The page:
They want to read bullet points and a description. A good rule of thumb when it comes to bullets is to write five sentences explaining your product features and the resulting benefits. Benefits are important. If your new puppy sidecar has a cup holder, explain how that cup holder will change the customer’s life, or the life of her dog. You want your first few bullets to detail the most important features and benefits of the product. The final two or three bullets should answer common customer questions. If the answer is there before they even think to ask, you’ll build confidence in that potential purchaser. As far as your description, it needs to tell a story of your brand along with calling out your main selling points.
Moving picture move products
Amazon now allows brands to upload videos to showcase products. Make sure to check out the video requirements before uploading, and then upload useful video. It doesn’t have to be an elaborately produced Spielbergian joint, but it DOES have to tell the customer what they need to know quickly and efficiently. However you want to present it, it’s hard to argue against the need for video. It works!
To be A+, you need to know A+
Now that you’ve captured the customer’s attention with your product’s title, you gotta bring the wow. They’ve clicked. Now you need to entice them to scroll. You do that with images and info.
Amazon’s product detail pages (called “A+” pages in Amazon terms) usually see a conversion rate of around 15 percent. This is 300 to 500 percent higher than an average e-commerce site, according to BigCommerce. Amazon has an advantage that other online retailers don’t have: When customers go to Amazon, they are ready to hit that “buy” button. This is all a brand (or its retailers) needs to know when deciding whether to play nice with the site. A best-case scenario for any brand is to be there when someone is ready to make a purchase.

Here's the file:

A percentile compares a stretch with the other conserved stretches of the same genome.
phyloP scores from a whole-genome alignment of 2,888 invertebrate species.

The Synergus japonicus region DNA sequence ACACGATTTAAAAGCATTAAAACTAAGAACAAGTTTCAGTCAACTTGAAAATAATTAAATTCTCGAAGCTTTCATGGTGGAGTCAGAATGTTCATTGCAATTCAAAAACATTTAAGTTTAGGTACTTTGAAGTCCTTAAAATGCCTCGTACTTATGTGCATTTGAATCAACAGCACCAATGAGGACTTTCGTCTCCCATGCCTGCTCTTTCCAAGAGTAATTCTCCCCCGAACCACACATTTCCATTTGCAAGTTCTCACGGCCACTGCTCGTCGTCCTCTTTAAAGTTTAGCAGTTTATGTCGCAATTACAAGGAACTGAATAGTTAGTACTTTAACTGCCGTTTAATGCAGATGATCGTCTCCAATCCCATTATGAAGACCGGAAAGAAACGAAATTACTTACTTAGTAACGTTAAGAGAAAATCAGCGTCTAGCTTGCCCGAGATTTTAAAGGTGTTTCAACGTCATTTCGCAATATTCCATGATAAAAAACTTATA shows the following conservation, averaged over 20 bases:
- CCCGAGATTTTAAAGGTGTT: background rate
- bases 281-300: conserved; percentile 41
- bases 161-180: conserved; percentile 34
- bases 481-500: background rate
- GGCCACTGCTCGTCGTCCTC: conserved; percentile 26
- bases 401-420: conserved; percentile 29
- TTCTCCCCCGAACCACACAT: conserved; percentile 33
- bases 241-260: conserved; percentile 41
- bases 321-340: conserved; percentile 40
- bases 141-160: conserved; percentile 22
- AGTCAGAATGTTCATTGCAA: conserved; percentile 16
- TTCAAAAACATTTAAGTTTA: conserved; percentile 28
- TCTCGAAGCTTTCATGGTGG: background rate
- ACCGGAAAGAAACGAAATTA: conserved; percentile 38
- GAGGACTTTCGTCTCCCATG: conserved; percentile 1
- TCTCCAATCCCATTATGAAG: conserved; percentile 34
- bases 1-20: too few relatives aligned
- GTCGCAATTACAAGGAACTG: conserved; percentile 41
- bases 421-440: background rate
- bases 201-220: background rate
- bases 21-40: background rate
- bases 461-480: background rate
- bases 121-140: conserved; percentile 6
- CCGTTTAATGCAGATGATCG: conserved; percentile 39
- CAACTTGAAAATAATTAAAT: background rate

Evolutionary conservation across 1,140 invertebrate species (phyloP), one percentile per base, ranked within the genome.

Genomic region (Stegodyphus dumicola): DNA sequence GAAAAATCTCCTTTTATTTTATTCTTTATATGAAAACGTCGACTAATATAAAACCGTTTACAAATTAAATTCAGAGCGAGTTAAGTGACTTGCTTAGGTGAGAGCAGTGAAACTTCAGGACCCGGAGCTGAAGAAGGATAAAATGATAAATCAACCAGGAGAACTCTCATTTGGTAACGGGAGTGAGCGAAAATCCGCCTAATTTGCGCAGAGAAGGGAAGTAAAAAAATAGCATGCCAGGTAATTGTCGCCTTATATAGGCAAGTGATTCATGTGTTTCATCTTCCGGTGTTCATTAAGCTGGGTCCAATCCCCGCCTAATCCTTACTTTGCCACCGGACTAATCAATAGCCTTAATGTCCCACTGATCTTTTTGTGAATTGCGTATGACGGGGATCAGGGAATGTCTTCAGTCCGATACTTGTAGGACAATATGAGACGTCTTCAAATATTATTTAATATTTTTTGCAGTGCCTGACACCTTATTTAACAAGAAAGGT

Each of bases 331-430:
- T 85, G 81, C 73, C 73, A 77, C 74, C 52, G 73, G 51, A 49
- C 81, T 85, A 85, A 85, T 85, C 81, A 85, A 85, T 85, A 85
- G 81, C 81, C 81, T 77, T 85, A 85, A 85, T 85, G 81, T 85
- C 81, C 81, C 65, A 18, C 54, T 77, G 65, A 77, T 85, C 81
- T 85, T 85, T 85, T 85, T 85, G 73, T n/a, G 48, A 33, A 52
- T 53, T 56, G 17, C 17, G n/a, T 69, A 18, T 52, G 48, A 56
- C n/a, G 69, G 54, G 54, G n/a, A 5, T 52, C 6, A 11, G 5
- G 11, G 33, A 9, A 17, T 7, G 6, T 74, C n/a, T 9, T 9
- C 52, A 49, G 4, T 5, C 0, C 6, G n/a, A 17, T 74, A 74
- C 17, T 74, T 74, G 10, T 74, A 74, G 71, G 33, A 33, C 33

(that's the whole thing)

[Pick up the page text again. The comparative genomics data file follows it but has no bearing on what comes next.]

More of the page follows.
On some level, marketing is marketing. And to be successful marketing with Amazon A+ pages, you need to know the best practices of the format. You wouldn’t put 500 words of copy on a billboard, or make a radio ad with visuals. You should apply the same tactic of working with the strengths of the medium when it comes to using our fastest-growing format for marketing and selling your products. When using A+ pages, you have three seconds to grab someone’s attention. You need to make them count! And that includes making sure that your SEO practices are up to snuff, meaning that your product shows up high in the right search results. (But that’s a whole other blog post. Stay tuned!)
Get views with reviews
An overlooked but essential part of the Amazon A+ pages is the “customer reviews” tab. This tab can make or break you on Amazon. The golden number in Amazon’s eyes is 21 reviews with an average star rating of four stars or higher. This is a twofold issue. First, you have to get your customers to review your products. Then, you have to make sure those reviews are largely positive. If you hit that magic number, your search results will be better and, ideally, so will your sales. Not only are the number of reviews important, but the way a brand responds to reviews is essential, since 58 percent of product searches start on Amazon. If you are getting quite a few reviews that need responding to, it could be good to partner with a company that specializes in online reputation management with a special focus on Amazon.
Amazon is here to stay. It will remain a major player in the pet consumables arena. The sooner we accept those facts, the sooner we’ll have success playing in the biggest digital sandbox there is. Thankfully, Amazon plays nice with pet brands! It continues to innovate its marketing strategies for our brands, and the customer experience is always on Amazon’s mind.
One of the best strategies a manufacturer or brick-and-mortar store can implement these days is to reach out to a company or agency that employs experts dedicated to intimately knowing this online retail giant. The ability to quickly adapt while bringing strategic insights about how to work with Amazon’s ever-changing backend can make or break a company in this digital universe.